The theology of all three initial ear-splitting songs revolved around the theological theme known as “substitutionary atonement.” In other words, humans are worthless sinners and cannot approach God unless Jesus’s blood covers them. After the music, people sat down and the campus pastor stepped out with a few announcements.
Then all eyes turned to the big screen where Rick Warren, currently in Rwanda where he is training 3000 male pastors how to create purpose-driven churches, greeted us and led the men with him in a song.
Our eyes stayed on the screen as it transitioned to the guest preacher for the day, Derwin Gray, pastor of the Transformation Church, former football player turned preacher. Wearing a tight t-shirt, his pectorals clearly defined and well-toned ab muscles evident, Gray acknowledged himself awed at the opportunity to preach at Saddleback.
He also soon let us know he founded and is pastoring one of the fastest growing churches in the US and that many would never have come to Jesus had he not had the courage to follow God’s call. This fit with the theme of the message, based on David’s encounter with Goliath, about facing our fears and going forward with God’s plan for us.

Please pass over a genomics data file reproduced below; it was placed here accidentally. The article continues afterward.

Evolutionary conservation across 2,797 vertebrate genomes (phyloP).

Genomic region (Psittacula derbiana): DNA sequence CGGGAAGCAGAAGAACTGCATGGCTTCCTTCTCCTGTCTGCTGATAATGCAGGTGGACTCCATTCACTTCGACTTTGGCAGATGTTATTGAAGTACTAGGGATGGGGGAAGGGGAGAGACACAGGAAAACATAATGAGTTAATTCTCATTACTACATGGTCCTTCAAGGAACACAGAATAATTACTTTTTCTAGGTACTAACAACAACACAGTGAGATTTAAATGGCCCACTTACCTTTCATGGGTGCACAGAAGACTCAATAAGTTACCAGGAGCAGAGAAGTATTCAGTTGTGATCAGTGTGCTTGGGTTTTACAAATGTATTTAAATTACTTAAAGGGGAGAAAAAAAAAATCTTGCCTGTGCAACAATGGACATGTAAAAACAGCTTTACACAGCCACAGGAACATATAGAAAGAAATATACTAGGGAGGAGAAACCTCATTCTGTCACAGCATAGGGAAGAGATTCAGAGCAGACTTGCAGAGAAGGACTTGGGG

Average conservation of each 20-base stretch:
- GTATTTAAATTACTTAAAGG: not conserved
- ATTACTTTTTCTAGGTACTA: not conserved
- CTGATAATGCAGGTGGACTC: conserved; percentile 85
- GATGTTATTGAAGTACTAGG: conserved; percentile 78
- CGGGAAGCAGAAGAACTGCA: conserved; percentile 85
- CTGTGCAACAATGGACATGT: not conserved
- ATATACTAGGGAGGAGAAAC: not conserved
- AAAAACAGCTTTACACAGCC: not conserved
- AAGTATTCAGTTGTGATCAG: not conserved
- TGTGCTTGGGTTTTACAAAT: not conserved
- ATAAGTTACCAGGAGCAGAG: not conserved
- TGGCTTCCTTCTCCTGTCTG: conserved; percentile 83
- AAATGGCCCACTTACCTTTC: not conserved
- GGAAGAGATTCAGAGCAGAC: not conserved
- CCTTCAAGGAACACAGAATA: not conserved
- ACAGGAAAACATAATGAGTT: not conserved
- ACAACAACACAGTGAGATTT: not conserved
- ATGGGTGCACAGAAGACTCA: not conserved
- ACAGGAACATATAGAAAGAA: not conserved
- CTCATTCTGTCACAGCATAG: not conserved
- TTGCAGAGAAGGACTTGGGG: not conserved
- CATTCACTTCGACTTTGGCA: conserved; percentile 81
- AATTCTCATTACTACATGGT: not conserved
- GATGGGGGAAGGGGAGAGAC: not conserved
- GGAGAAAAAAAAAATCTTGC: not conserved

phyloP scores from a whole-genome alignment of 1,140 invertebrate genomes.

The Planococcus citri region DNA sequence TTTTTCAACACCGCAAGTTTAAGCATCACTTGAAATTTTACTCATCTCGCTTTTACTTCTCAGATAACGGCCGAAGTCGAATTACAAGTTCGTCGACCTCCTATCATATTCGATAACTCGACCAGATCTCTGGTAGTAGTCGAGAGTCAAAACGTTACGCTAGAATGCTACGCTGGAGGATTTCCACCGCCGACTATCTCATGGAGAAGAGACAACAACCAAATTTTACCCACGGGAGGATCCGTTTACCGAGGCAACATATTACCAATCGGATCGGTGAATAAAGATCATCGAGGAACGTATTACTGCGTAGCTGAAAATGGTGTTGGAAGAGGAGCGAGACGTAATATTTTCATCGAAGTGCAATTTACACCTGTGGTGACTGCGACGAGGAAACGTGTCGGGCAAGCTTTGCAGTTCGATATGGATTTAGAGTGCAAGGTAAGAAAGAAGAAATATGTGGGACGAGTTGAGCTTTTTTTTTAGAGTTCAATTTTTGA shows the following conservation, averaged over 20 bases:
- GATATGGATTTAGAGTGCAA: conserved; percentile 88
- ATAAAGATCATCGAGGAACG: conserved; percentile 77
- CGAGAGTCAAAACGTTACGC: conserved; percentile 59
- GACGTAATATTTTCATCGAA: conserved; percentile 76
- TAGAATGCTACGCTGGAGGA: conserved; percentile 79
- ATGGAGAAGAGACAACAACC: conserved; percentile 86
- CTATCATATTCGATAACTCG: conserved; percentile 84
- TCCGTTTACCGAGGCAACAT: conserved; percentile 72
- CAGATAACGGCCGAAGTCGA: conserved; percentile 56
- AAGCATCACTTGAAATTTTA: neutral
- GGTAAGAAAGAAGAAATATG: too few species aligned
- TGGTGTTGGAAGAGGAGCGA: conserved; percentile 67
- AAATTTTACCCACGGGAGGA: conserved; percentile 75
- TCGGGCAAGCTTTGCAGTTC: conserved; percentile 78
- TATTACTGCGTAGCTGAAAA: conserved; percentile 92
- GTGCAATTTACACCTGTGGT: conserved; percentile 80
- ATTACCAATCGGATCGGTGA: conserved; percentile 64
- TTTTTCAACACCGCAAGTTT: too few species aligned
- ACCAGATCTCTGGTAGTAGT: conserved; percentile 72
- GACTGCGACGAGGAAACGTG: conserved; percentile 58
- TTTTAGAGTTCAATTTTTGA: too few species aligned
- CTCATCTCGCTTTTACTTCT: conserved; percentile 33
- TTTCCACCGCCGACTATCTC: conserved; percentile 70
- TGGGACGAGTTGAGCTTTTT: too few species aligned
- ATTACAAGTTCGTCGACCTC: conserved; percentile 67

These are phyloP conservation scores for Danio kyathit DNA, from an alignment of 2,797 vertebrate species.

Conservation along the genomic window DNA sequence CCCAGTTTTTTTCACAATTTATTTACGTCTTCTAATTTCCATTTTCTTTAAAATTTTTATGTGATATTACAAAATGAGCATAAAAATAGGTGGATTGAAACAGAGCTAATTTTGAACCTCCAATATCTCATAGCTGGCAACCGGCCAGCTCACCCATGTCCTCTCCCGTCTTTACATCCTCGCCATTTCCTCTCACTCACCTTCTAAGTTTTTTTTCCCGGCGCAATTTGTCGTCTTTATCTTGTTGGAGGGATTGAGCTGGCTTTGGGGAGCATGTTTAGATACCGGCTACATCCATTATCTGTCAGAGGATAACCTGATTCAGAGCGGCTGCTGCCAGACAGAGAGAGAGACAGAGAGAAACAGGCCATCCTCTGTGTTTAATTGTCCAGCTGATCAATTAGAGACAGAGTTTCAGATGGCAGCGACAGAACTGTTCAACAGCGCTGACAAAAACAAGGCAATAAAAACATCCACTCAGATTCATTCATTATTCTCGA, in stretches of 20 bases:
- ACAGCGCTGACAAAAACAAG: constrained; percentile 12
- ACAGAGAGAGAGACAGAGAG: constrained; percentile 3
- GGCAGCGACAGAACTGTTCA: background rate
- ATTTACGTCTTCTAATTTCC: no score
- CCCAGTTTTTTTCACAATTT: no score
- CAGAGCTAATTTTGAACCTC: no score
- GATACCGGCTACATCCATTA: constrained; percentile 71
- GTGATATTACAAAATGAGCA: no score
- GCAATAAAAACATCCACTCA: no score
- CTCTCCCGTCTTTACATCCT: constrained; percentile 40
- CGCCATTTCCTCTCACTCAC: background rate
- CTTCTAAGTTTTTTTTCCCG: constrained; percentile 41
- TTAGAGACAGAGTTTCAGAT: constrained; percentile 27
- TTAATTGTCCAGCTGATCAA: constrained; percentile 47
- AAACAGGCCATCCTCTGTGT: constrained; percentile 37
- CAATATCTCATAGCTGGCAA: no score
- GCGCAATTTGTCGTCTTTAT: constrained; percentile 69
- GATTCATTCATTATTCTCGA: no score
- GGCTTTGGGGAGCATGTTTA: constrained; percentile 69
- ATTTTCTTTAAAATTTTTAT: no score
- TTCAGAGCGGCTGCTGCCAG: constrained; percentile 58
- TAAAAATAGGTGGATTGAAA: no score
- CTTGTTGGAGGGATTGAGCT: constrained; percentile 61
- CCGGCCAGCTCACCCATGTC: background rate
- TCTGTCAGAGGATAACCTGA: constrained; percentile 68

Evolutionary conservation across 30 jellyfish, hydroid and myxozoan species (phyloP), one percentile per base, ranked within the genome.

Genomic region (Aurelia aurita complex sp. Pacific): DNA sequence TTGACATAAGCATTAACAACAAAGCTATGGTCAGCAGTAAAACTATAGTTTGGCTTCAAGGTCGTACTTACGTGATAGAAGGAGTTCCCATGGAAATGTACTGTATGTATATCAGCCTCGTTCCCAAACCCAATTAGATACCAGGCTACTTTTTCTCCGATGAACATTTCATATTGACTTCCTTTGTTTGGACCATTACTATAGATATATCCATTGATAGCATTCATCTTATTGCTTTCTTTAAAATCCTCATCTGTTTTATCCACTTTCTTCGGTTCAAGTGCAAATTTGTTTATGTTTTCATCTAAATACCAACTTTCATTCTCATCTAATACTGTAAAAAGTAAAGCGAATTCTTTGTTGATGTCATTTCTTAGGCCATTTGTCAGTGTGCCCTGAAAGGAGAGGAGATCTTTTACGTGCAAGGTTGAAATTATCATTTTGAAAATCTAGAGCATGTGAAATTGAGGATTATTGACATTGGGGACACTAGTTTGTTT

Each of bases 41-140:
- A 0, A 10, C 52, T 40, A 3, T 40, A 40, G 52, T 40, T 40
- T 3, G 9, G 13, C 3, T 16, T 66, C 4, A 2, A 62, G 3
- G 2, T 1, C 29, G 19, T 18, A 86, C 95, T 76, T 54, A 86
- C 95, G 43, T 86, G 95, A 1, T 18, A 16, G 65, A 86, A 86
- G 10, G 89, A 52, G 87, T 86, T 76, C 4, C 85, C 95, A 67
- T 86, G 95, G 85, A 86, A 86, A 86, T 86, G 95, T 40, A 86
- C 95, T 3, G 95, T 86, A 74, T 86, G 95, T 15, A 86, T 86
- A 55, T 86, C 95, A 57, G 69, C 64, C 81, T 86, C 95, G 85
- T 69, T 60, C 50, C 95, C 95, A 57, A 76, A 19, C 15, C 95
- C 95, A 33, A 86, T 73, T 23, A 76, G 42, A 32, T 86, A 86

Grey did a superb job of keeping the sound as loud as possible, and shouted at the congregation for forty solid minutes. Actually, he only shouted at the men, stating quickly that the message was directed to the men. About thirty minutes into the sermon, he began to speak to the women. He spoke of our physicality and about the beauty of females who had stretch marks and sagging flesh because they had born babies. He mentioned how much he likes to stroke the stretch marks on his wife’s belly, the mother of his four children.
He invited us (I assume women were included here) to invite Jesus into our hearts. The campus pastor then came back on stage to lead the prayer for the offering and also ask those who had come to Jesus that day to make a note on the tear-off comment card attached to the bulletin and place it in the offering basket.